The sacred furniture was carried by poles so that the items themselves were never touched by anyone other than Aaron and his sons.

16“The appointed duty of Eleazar the son of Aaron the priest is the oil for the light, the sweet incense, the daily grain offering, the anointing oil, the oversight of all the tabernacle, of all that is in it, with the sanctuary and its furnishings.”

Eleazar was given the task of making sure the consumables like the holy oil and incense were kept supplied and then were properly stowed when it was time to move.

17Then the Lord spoke to Moses and Aaron, saying: 18“Do not cut off the tribe of the families of the Kohathites from among the Levites; 19but do this in regard to them, that they may live and not die when they approach the most holy things: Aaron and his sons shall go in and appoint each of them to his service and his task. 20But they shall not go in to watch while the holy things are being covered, lest they die.”

There was great danger in coming so close to the holy things, so God gave instructions to Aaron that he was to assign the task of carrying the sacred fixtures to specific priests.

This would mean these guys were assigned their duty, rather than assuming it themselves.

This removed ambition as a motivation for carrying the holy things.

In the same way the Kohathites were assigned to their roles, God assigns those to the role of pastor in the Church today.

Being a pastor is a calling that comes from God, not man.

No one can assume the role of being a shepherd of God’s flock – he must be appointed to it.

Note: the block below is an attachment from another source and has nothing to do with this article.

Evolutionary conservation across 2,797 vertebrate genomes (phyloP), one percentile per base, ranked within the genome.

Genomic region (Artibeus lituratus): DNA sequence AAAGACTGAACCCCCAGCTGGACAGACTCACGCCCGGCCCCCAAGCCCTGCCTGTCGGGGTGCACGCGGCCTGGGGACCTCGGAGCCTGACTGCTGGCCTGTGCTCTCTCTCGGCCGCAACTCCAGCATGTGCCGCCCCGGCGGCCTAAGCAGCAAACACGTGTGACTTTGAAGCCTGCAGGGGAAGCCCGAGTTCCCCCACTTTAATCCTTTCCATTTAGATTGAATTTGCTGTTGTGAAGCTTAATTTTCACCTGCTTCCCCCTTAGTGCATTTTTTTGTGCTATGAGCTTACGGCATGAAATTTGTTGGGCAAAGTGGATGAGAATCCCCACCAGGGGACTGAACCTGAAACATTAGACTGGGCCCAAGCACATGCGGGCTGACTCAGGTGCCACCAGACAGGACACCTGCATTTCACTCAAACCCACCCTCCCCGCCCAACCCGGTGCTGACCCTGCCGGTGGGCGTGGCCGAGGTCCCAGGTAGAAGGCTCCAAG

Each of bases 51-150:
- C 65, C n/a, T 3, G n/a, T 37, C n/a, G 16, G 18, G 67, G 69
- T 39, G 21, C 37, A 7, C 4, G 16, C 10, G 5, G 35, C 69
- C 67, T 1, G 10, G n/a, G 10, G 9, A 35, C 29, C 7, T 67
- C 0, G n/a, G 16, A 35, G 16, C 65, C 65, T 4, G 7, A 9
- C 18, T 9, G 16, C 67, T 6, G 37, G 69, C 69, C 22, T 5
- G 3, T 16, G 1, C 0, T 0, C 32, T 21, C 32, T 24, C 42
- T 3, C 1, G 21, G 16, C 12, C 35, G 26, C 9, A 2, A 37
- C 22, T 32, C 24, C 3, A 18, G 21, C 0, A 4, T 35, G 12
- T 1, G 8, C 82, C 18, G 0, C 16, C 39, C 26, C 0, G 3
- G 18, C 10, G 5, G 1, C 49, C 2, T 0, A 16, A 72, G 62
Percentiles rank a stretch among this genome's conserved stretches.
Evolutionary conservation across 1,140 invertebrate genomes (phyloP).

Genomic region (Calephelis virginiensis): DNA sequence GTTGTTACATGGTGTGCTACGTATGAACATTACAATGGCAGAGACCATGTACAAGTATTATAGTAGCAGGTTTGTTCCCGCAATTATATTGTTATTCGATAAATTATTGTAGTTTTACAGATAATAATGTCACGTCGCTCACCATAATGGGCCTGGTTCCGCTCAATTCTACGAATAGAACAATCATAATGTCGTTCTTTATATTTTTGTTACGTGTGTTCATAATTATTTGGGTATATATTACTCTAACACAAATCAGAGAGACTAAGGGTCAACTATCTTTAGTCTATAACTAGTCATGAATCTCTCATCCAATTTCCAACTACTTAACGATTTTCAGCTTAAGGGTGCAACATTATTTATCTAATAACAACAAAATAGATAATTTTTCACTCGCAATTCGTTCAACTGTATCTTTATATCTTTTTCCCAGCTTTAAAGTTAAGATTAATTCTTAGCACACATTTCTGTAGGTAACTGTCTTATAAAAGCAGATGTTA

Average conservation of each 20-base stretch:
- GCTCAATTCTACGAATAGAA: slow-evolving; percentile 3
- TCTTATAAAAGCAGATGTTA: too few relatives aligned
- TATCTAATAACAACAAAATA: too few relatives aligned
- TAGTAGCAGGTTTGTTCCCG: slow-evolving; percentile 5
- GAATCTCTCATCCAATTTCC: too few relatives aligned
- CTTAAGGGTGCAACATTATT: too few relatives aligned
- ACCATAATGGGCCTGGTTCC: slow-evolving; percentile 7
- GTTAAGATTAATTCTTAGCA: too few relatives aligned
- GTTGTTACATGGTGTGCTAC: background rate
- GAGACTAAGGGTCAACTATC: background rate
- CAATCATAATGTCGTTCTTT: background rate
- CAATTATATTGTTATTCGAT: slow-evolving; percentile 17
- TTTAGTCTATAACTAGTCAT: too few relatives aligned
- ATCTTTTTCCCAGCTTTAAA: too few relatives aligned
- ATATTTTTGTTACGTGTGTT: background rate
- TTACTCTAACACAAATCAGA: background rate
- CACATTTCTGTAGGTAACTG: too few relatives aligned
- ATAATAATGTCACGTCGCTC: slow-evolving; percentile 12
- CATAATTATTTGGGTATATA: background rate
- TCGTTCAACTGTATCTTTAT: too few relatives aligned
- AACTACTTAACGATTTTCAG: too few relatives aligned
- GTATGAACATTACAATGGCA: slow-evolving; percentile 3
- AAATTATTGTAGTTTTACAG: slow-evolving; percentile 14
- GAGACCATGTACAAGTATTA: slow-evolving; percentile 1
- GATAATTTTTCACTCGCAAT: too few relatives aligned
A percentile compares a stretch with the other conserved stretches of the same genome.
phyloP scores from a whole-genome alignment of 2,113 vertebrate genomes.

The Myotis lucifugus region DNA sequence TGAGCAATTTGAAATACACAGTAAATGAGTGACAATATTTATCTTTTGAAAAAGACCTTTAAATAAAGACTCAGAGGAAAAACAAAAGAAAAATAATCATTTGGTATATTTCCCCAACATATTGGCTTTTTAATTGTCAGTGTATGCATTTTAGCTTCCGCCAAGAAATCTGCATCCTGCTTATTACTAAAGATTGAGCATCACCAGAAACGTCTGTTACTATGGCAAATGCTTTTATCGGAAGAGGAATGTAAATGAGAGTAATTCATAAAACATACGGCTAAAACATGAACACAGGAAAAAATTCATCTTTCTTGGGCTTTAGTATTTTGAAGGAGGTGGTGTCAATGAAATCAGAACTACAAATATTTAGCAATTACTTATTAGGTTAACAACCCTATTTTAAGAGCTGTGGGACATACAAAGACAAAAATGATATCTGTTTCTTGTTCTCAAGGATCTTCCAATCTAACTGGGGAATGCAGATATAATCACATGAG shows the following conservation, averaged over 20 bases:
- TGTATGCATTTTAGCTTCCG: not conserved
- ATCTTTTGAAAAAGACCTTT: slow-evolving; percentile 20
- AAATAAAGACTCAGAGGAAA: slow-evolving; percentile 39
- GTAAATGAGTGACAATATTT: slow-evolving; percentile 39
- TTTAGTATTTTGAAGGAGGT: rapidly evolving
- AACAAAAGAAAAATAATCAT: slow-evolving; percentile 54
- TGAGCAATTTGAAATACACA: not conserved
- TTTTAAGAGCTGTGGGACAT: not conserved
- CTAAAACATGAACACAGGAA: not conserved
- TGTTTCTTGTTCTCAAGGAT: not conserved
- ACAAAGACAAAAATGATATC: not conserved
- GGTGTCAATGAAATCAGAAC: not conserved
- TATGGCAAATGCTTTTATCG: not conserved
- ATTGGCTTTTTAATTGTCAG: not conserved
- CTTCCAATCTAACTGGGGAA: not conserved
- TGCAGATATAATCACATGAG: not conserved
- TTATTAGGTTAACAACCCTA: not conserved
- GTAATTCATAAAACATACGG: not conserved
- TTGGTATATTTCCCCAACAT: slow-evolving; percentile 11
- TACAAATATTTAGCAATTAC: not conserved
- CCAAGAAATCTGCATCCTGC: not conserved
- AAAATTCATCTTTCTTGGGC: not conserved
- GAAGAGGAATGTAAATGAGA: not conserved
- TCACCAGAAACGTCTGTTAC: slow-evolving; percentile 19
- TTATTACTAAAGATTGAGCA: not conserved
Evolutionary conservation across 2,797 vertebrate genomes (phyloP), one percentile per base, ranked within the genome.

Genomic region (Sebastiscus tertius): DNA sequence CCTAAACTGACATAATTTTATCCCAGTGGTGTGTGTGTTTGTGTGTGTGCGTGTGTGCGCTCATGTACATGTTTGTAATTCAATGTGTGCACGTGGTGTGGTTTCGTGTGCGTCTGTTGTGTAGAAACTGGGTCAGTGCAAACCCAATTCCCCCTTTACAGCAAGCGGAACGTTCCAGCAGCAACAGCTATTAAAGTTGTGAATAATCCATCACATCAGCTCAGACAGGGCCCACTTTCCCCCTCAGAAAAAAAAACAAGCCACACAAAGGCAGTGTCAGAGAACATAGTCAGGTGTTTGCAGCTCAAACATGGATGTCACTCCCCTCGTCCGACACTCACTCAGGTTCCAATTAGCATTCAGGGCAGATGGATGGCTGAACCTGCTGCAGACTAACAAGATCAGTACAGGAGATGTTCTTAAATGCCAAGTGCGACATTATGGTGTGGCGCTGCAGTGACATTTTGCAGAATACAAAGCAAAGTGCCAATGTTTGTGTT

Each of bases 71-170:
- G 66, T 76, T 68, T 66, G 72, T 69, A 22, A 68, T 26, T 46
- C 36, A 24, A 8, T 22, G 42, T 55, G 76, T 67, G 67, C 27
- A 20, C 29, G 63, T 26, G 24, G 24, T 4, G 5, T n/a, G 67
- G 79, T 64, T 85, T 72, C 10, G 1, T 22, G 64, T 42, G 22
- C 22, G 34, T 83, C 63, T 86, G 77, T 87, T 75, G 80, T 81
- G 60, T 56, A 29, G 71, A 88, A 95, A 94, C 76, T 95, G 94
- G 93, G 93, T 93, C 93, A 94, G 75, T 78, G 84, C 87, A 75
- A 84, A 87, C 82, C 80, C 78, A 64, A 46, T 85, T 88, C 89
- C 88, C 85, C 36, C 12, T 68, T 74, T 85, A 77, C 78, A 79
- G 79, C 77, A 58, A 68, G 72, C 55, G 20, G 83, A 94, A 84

Seminaries & Bible schools don’t make pastors.  No course can produce a pastor.

God makes pastors by ordaining them, calling them into that office.

While some men entered the ministry driven by ambition that does not make them a pastor.  It’s not a job, it’s a divine office.

God, and no one else, makes pastors.

6.   Duties of the Gershonites      4:21-28

Just as had been for the Kohathites, the Gershonites have their duties assigned to them as they transported the curtains and hangings of the tabernacle.

In v. 28 we read

This is the service of the families of the sons of Gershon in the tabernacle of meeting. And their duties shall be under the authority of Ithamar the son of Aaron the priest.

Eleazar and Ithamar were the sons of Aaron the high priest.

In v. 16 we’re told that Eleazar had the duty of making sure the consumables were taken care of and that he was the one who would make sure the furniture of the inner sanctuary was properly covered in preparation to be carried by the Kohathites.

His brother Ithamar was responsible for overseeing the work of the Gershonites and the Merarites, who we read about in the next section . . .

7.   Duties of the Merarites      4:29-33

The Merarites, as we saw earlier, carried the boards and all the hardware for the walls of the courtyard and sanctuary.

They too were assigned by Ithamar to their specific tasks.

8.   Levitical census taken      4:34-49

In Vs. 34-49 the census of Levites between 30-50 is . . .

Levitical Clan

Total Males 30-50 years old









All of the priests were assigned a function & place in the work of the tabernacle.

While some tasks were esteemed by them as maybe being more important and prestigious as others, every task was crucial.

Those who carried the ark were probably the most likely to be envied.

Those who carried the ropes and tent pegs that held fast the curtained walls of the courtyard were seemingly the low men on the prestige ladder of priestly duties.